For centuries, election day has been vital to America’s electoral system. Not long ago, voters didn’t begin paying attention to campaigns until after Labor Day. October was a critical month for candidates ahead of voters having a say in some early voting states and on the second Tuesday of each November. Whether good or bad, the COVID-19 pandemic changed how and when millions of Americans vote. After the midterm election results, where Republicans dramatically underperformed, it may be fair to ask if Republicans are unintentionally suppressing their votes.
In 2020, many Americans began casting a ballot through the mail as state legislatures changed voting rules or governor’s allowed drop boxes illegally. In Wisconsin, the State Supreme Court ruled in July that their statewide presence violated Wisconsin’s Constitution. Throughout the country, unexcused mail-in-voting has been a contentious issue for Republicans, many of whom believe the practice was abused and cheating occurred. That’s led many GOP voters to refuse to cast ballots through the mail as a protest and show up only on election day.
Still, something isn’t working. In a supposed red wave year, Republican candidates should have won the House by wide margins, flipped the Senate, and added to their majority of governors and state legislatures. It didn’t materialize for whatever reason. Some blamed a lack of quality candidates. Others suggest former President Donald Trump’s endorsements helped Democrats. Did abortion hijack the election despite the state of the economy and crime?
Still, the evolution in “how” America votes could have contributed to the GOP’s struggle this year. For example, on Tuesday, once reliably red Georgia showed that it may now be a solidly purple state. Incumbent far-left Sen. Raphael Warnock (D-GA) defeated Trump-endorsed Republican candidate Hershel Walker (R-GA) for the second time in a month.
There are more questions than answers:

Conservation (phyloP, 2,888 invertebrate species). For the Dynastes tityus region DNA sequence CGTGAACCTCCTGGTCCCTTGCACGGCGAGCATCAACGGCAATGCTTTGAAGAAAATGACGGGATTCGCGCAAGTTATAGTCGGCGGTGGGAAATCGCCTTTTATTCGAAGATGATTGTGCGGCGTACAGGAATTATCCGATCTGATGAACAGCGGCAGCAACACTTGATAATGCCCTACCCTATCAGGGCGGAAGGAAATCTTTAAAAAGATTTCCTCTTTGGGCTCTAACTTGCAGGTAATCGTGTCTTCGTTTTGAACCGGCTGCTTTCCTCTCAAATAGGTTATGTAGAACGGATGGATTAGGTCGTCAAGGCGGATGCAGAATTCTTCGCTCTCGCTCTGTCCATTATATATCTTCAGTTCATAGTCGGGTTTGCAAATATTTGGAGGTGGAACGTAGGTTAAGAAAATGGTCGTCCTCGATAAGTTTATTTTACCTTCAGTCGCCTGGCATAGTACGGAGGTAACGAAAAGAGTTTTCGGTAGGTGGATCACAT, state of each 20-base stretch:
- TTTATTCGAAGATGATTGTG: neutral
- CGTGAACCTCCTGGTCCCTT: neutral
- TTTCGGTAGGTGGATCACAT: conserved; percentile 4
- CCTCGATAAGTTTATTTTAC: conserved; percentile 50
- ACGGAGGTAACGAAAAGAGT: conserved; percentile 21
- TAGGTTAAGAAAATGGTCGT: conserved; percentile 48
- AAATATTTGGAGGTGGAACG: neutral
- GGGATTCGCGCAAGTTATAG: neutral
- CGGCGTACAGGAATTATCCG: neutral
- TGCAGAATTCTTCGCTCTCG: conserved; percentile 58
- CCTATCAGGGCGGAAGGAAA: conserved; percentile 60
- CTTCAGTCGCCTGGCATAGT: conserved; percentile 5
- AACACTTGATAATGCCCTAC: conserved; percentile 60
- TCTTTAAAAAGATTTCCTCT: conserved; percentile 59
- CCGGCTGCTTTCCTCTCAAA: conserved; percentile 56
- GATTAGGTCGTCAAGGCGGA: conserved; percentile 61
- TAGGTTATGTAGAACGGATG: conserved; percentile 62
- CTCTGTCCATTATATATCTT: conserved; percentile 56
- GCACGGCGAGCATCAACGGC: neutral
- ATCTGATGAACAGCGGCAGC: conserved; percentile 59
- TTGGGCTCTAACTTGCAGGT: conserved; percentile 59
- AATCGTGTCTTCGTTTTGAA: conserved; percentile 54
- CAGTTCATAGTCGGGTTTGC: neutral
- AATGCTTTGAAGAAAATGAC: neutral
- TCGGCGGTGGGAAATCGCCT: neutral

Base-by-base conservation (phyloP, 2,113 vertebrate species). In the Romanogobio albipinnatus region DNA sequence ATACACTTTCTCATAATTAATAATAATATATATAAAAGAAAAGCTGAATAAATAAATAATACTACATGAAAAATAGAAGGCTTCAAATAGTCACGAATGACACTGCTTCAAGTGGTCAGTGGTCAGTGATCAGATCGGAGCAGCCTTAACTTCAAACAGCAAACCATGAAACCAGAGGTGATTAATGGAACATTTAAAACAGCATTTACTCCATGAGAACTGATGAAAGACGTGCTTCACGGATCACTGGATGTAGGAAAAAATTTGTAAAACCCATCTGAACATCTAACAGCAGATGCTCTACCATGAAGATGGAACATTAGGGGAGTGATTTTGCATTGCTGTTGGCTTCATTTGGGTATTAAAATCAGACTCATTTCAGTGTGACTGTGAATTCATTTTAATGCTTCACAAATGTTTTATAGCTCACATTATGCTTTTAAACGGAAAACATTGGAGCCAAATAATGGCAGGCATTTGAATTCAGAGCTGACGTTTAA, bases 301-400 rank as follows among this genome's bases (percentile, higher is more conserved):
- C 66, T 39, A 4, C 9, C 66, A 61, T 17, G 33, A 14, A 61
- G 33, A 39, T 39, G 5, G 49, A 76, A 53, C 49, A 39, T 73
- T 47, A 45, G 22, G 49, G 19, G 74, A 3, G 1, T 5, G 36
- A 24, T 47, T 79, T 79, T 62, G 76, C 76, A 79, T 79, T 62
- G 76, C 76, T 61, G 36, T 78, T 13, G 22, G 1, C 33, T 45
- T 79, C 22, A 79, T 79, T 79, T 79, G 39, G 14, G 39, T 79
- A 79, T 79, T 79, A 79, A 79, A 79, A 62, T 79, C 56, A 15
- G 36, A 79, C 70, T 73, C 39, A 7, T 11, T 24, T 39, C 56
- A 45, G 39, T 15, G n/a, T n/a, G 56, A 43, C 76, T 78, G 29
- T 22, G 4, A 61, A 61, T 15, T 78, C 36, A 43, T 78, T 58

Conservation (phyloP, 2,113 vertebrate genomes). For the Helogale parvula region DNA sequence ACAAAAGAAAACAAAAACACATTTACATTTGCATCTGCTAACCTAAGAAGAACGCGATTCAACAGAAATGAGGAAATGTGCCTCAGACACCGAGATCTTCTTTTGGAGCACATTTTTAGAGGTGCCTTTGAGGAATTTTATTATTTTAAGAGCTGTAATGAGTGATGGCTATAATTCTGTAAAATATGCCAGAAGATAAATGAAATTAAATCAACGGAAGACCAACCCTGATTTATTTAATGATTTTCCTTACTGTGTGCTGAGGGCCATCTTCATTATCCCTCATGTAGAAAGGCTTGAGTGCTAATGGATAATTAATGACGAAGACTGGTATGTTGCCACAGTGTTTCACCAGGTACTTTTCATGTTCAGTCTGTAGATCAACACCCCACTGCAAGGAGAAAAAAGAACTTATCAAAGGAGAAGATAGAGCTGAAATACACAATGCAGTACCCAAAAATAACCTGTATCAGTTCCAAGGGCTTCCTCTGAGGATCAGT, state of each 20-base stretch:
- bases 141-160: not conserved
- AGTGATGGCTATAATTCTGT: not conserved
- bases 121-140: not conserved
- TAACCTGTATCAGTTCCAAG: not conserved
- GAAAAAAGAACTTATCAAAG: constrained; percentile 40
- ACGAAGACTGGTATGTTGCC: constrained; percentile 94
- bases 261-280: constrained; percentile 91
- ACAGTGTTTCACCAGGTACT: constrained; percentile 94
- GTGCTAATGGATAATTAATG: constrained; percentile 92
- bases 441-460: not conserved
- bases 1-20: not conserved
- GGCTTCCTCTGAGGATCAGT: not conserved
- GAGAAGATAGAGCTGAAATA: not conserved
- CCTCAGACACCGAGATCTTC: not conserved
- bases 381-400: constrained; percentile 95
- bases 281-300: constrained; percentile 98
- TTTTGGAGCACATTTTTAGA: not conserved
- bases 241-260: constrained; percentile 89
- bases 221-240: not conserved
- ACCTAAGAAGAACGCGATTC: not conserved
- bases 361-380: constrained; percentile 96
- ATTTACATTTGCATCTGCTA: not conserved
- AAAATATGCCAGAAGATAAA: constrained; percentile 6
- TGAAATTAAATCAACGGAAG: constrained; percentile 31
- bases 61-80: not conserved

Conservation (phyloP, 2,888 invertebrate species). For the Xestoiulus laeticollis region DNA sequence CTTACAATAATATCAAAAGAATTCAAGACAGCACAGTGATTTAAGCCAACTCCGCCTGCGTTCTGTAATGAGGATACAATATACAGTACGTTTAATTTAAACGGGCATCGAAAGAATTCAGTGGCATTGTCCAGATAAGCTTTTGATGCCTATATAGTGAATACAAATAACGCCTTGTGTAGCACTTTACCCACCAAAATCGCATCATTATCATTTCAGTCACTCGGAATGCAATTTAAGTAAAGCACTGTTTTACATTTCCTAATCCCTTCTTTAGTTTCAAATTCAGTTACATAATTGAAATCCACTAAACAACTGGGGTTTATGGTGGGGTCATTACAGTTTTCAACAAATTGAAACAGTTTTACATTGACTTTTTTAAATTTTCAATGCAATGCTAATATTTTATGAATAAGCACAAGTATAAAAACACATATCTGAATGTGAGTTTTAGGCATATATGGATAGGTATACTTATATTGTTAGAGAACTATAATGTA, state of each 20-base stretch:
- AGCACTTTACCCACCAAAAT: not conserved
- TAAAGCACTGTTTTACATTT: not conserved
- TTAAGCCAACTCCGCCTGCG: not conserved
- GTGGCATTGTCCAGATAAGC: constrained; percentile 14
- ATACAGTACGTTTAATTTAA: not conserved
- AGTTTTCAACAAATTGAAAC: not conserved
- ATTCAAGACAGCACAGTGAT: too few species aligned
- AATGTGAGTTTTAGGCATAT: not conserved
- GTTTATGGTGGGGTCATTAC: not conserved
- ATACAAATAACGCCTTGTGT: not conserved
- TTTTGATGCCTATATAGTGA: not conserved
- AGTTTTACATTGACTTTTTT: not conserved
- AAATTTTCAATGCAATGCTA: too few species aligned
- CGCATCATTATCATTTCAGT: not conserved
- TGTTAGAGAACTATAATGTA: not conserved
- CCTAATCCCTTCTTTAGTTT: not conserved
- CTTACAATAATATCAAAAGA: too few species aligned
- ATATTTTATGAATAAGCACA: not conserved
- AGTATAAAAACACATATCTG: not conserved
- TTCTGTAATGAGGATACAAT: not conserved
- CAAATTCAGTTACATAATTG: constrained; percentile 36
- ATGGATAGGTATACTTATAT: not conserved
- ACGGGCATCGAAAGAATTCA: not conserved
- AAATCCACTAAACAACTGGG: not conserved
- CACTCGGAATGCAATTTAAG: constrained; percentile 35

- Is America shifting Left?
- Was America always more Left-leaning, but not enough people voted to reflect it?
- Did no-excuse mail-in voting make it easier for people to cast a ballot, and so they did?
In the wake of the 2020 election controversy, many GOP-led states reformed their election laws. Democrats alleged they were suppressing votes. The 2022 midterm election results show otherwise, and people voted in record numbers — without any accusations there were improprieties.
Much of the voting came over an election season instead of an election day.
Republican strategists and campaigns have not adjusted or perhaps refused to adapt to the changes in how America votes by emphasizing same-day voting over mail-in voting. The October Surprise that has made or broken so many candidates in the past is gone. What good is it if voters learn of a serious issue at the last minute that would change their vote if their ballot was already mailed in?
Here’s a significant issue. It’s easy and convenient to fill out a ballot at home and put it in the mail. If Republicans continue to depend on election day, too many things can go wrong. Voting is no longer a single-day event in most states. The weather could depress turnout on election day. People may have things happen in life that prevent them from going to the polls (sickness, accidents, last-minute business meetings, etc.).
So, is good-intentioned thinking leading to an unintentional suppression of voters driving conservatives to lose elections?
It could be a factor, even if it’s not the only cause. In tight elections, every vote counts. Shouldn’t conservatives do everything they can to ensure people cast a ballot? To do that, they need assurances. GOP officials should take the time to visit with local election officials and introduce these professionals by sharing how they do their work during an election season to get the count correct. Relationships matter in developing trust and accountability.
If we are going to defeat big government intrusion into our lives, conservatives must win elections in sufficient numbers. Right now, we’re going backward, not forward. The “election day” approach is failing. The numbers aren’t there, as evidenced in last night’s Georgia Senate run-off election and races across the country last month.
Convincing skeptical voters to break with their norms will be a huge undertaking. Their concerns must be alleviated. Still, if something doesn’t change by 2024, Joe Biden could win a second term, and Republicans could once again underperform with voters. That could have a devastating impact on the country long-term.
Changing minds could be a more significant challenge than I can imagine. Still, we must change what we are doing if we want a different result.
The Conservative Era